Chesapeake Energy Corp,the Oklahoma-based firm is the No. 1 driller in Ohio.
Rig Count Interactive Map by Baker Hughes, an energy services company.
Shale Sheet Fracking, a Youngstown Vindicator blog.
The Ohio Environmental Council, a statewide eco-group based in Columbus.
Earthjustice, a national eco-group.
People's Oil and Gas Collaborative-Ohio, a grass-roots group in Northeast Ohio.
Concerned Citizens of Medina County, a grass-roots group.
No Frack Ohio, a Columbus-based grass-roots group.
Fracking: Gas Drilling's Environmental Threat by ProPublica, an online journalism site.
Pipeline, blog from Pittsburgh Post-Gazette on Marcellus shale drilling.
Allegheny Front, environmental public radio for Western Pennsylvania.
From the Columbus Dispatch:
By Spencer Hunt
and Kathy Lynn Gray
THE COLUMBUS DISPATCH
A Houston-based drilling company has suspended plans to drill for oil and gas in the shale beneath the Wilds animal preserve in Muskingum County, and quite possibly the rest of Ohio.
As Anadarko Petroleum revises its drilling plans, Ohio geologists have revised maps that show where the Utica shale might best be ’fracked.’ New maps suggest that the shale’s core area, or ’play’ - the Utica shale that’s likely to yield the most natural gas and oil - might extend farther west than previously thought. Anadarko still owns the rights to drill the Utica Shale beneath the 9,000-acre Wilds preserve, which is home to giraffes, rhinos and zebras. It can drill an additional 141,000 acres across eastern Ohio under a lease it signed in 2011 with Columbus-based American Electric Power.
Anadarko officials did not return calls yesterday.
Columbus Zoo and Aquarium board member John Matesich said that an Anadarko official told him last week that the company wouldn’t drill the Wilds ’at this time.’
The zoo, which operates the Wilds, located south of Zanesville near Cumberland, owns the surface rights there. AEP owns the mineral rights.
Zoo officials were ecstatic during a Wednesday board meeting when they heard that Anadarko had put its drilling plans on hold.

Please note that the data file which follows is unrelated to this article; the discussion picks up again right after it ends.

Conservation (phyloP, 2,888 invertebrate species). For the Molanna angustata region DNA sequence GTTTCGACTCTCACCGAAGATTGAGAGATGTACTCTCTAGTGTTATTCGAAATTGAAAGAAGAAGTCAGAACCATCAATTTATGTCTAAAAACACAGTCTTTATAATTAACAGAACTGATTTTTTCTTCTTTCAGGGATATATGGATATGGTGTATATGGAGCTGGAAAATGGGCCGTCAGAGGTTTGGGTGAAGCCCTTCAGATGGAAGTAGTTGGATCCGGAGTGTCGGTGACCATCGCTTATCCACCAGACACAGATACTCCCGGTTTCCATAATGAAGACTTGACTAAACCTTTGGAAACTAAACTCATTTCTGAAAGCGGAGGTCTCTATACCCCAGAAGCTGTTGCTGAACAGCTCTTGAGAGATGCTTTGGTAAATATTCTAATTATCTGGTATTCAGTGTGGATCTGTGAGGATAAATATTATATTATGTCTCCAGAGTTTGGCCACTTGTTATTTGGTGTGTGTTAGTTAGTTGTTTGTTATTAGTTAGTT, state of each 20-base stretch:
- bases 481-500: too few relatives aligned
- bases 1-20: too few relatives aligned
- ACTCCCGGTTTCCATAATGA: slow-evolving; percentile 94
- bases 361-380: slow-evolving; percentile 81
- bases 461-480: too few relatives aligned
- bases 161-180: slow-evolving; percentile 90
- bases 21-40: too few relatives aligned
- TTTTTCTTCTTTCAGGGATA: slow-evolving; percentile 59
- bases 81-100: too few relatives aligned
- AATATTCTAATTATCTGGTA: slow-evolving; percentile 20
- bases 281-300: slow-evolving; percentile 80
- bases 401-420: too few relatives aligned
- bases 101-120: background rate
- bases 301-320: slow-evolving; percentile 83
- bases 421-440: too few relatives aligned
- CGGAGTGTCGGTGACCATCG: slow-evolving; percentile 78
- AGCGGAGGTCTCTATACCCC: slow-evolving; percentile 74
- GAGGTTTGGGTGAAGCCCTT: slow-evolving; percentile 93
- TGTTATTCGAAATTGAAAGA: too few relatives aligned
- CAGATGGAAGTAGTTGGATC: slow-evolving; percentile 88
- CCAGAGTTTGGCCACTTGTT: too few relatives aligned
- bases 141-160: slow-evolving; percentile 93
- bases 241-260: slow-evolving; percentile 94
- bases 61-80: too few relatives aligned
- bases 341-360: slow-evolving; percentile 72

Tom Stewart, vice president of the Ohio Oil and Gas Association, said that the company has stopped drilling activities in the state.
’The results that they’ve gotten from their initial wells do not meet their risk profile,’ Stewart said.
The Ohio Geological Survey’s newest Utica shale map still lists the area that includes the Wilds as ’good’ for oil and gas content.
The new maps extend the Utica play’s boundary west to Allen and Putnam counties. It also includes Athens and Meigs counties in southeastern Ohio. Both were left off last year’s map.
State and industry officials warned that the map does not definitively show rich supplies of oil and gas. They say they suspect that much of the western portion of the play isn’t under enough geologic pressure to push oil and gas out of wells.
The last map was controversial. The state’s chief geologist at the time, Larry Wickstrom, was demoted in May in part because of outrage over that map.
A review faulted Wickstrom, a 29-year state employee, for presenting the map at an Ohio Oil and Gas Association meeting before he showed it to officials at the Ohio Department of Natural Resources, which oversees the survey.
That map showed a potential oil reservoir in parts of Delaware, Marion and Union counties. Athens, Meigs and parts of Morgan and Washington counties in southeastern Ohio were no longer in the play. Most of Cuyahoga, Lake and Lorain counties in northeastern Ohio also were excluded.A copy of Wickstrom’s last performance stated, ’Numerous landowners across southern Ohio are concerned about how the map may be used to devalue potential future mineral rights leasing.’
Wickstrom left the agency in August, according to Bethany McCorkle, an agency spokeswoman.
Heather Cantino, an Athens resident and a board member of the advocacy group Athens County Fracking Action Network, said she doesn’t put a lot of value in the state’s shale maps.
’I know there is a lot of financial interest in maps to encourage investments,’ Cantino said. ’This may all be a shell game.’
Stewart said companies don’t know how much oil and gas is available in a region until they drill.
Anadarko has drilled eight wells in Ohio. Its last permit was approved in May.
AEP included the mineral rights to the Wilds in a 150,000-acre lease it signed with Anadarko. AEP was to receive $15 million from Anadarko over seven years.
Melissa McHenry, an AEP spokeswoman, said the lease is still in effect. ’We have not been notified by Anadarko about what their plans are,’ she said.